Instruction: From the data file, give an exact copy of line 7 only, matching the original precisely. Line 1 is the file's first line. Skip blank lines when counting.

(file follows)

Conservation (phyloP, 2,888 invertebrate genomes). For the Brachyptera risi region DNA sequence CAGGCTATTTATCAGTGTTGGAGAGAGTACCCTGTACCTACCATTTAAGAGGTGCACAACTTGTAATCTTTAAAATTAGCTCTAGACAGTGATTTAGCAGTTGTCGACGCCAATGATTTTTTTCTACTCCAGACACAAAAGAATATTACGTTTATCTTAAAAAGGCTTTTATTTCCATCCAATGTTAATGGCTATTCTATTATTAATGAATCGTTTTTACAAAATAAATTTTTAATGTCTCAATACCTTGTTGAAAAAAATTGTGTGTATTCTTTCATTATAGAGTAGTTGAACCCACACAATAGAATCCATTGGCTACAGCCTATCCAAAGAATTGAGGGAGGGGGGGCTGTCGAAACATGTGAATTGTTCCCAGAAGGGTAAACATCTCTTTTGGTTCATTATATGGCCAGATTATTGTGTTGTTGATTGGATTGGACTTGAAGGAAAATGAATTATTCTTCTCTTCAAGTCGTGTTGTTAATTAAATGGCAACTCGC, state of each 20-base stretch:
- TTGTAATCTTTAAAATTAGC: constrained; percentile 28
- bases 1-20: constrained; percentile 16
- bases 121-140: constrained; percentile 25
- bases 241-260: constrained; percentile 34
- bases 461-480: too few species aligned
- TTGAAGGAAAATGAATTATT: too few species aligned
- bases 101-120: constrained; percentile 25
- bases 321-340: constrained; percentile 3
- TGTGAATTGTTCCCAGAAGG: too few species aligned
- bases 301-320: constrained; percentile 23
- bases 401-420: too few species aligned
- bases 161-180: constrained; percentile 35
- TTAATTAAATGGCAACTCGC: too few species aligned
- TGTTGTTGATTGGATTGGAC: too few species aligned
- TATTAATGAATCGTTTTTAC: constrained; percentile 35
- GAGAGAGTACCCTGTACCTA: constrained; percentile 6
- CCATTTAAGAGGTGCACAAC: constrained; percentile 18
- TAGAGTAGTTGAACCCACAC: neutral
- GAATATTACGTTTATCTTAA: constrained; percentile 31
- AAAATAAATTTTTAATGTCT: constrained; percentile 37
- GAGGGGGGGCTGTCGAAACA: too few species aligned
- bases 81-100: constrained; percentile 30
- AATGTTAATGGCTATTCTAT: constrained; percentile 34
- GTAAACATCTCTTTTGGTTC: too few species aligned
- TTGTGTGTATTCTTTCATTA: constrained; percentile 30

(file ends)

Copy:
- TTGAAGGAAAATGAATTATT: too few species aligned